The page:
The professors do seem to fit the general trend of the ivy educated brand. Many have several published articles under their belt, and are very much focused on their scholarship and prestige. Yes, there are some professors who are so focused on the theory, not the practical application, that they are undermining a practice-ready education. But from what I’ve seen, the professors aren’t the problem; it’s the administration. The administration has yet to answer any of my (or my peers) concerns regarding their status in the legal community, their refusal to answer any questions regarding bar passage rates, and the empty platitudes they offer regarding the outlook of the school. Only one dean, one out of several, has taken the time to speak to me, and even he acknowledged that the school is dealing with some very deep rooted issues that will not be resolved any time soon. Further, I have been reprimanded on many occasions (by the student clubs that I am an officer in, no less) because I keep bringing up these issues.

I will be the first to acknowledge that law school is difficult. My LSAT was just a 150, and that was after several months of studying to bring it up from a 146. I cannot imagine how students with a score of 144, 145, 146 or so are possibly dealing with the material. Yes, there is most definitely a correlation between LSAT score and student success in law school. The LSAT is very much Stanford-Binet’s estranged cousin, and having the raw IQ to handle the coursework matters. By having low admission standards, these 4th tier law schools are doing a great disservice to not only the students, but to the legal community as a whole, because no one wants to hire a lawyer who barely made it out of law school, or had to retake the bar exam several times, or who graduated from a 4th tier law school to begin with.

I am glad that the DOE finally mustered up the courage to put an end to some of this practice, with CSL from Infinilaw being an example. This is long overdue and needs to continue, with other 4th tier law schools either entirely revamping the way things are done (hint hint: raise your admission standards, offer much more bar prep, etc.) or gutting them entirely by taking away their ability to receive financial aid. Further, transparency MUST be enhanced, with these law schools offering the actual employment outlook, including the types of jobs their graduates are getting, the odds of a student realistically passing the bar given several factors before he or she begins law school, NAPA statistics, and so forth.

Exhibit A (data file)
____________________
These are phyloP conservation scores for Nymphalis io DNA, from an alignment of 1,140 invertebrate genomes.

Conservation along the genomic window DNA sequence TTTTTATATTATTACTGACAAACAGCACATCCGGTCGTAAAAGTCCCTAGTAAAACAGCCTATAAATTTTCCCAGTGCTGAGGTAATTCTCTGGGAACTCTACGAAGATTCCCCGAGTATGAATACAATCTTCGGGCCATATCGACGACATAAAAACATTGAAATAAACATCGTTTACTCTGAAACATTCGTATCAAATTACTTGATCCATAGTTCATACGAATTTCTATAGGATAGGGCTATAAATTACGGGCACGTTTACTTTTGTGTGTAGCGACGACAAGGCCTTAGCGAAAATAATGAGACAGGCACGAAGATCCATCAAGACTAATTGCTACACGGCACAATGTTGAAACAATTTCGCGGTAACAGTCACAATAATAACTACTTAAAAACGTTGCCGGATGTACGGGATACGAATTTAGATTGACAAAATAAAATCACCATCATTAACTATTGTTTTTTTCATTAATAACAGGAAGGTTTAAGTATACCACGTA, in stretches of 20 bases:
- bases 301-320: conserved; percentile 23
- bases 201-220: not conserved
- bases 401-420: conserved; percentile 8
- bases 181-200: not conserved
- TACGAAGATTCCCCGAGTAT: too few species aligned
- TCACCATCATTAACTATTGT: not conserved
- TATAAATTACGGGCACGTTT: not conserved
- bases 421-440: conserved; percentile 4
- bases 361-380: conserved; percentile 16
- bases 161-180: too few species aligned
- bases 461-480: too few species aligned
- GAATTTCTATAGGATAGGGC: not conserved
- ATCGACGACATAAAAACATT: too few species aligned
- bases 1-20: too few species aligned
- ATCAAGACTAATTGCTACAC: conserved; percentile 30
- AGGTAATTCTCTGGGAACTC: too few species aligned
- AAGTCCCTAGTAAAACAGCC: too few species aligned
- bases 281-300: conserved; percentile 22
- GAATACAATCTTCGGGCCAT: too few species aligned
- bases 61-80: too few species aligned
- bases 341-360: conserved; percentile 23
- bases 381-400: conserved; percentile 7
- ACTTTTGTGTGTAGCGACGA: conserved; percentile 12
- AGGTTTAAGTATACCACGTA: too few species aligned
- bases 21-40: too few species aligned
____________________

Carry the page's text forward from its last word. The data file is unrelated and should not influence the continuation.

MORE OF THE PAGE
Sorry for the long post. Professor Paul L. Caron, thank you for speaking up and addressing the issues that you see in 4th tier law schools. You are doing a great service for the legal community!

Posted by: David | Jan 7, 2017 8:40:12 AM

The assumptions built into this article are wrong. Even at top tier law schools there is a serious effort made “to teach its students how to practice law, prepare them for success on the bar examination, and help them find jobs.” Those goals are hardly in competition with the pursuit of academic research and scholarship. In fact, if you teach in certain areas (like business law) they are closely woven together. Outside of a small handful of schools (and even there) a substantial number of faculty have practice experience. And of course there are healthy clinical and adjunct programs at most schools (even at the very top).

The author seems to have ignored the fundamental reason for the current dominant law school model: the need for students to be trained by faculty who are independent of the profession and the market forces that shape that profession. That is the key reason for placing law schools (for the most part) in autonomous universities which have a distinct culture and rule set. A key component of that culture and rule set is academic freedom, faculty governance and the tenure system. Those, in turn, are grounded in the requirement that faculty generate and share knowledge about their field.

Clearly the demand side of the equation (what do aspiring law students demand) favors the dominant University based academic law school model – if it were otherwise then the sustained attack by the critics over the last several years would have had some noticeable impact. But it turns out that the most talented students prefer more academically serious and productive schools. The market place offers students, nonetheless, a wide range of choices of types of law schools outside that dominant model, including apprenticeship (e.g., California), for profit schools outside academia, and non-ABA accredited schools.

Posted by: Steve Diamond | Jan 7, 2017 4:46:14 PM

David: Your reading comprehension is very poor. The individual who is "speaking up" is Prof. Philip L. Merkel.

Posted by: Publius Novus | Jan 7, 2017 7:13:09 PM

My only correction is that this could apply to the 150 or so "first tier" law schools as well

Posted by: mike livingston | Jan 8, 2017 5:25:37 AM

Is it a question of academics versus practitioners or of good teachers versus poor ones? At the time I attended, my non-fourth-tier school had announced an effort to get more practitioners into the classroom, even in doctrinal classes. The AUSA who taught my evidence class was probably the worst teacher I had in college or in law school; we learned evidence in spite of him. The bankruptcy judge who taught my Bankruptcy class the same semester was one of the most effective teachers I had in law school. Perhaps a focus on hiring academics is not harmful if those academics are also effective teachers. By the same token, hiring practitioners is not helpful if those practitioners do not teach well.

Posted by: Chicago | Jan 8, 2017 7:02:59 PM

I actually agree with Steve Diamond. My only caveat is that law school critics, to my knowledge, have never really clamored for skills training. That call has come from the law schools themselves, as they search to change the focus from cost-cutting. Curricular reform is apparently more palatable than shedding salaries.

Posted by: JM | Jan 9, 2017 6:46:48 AM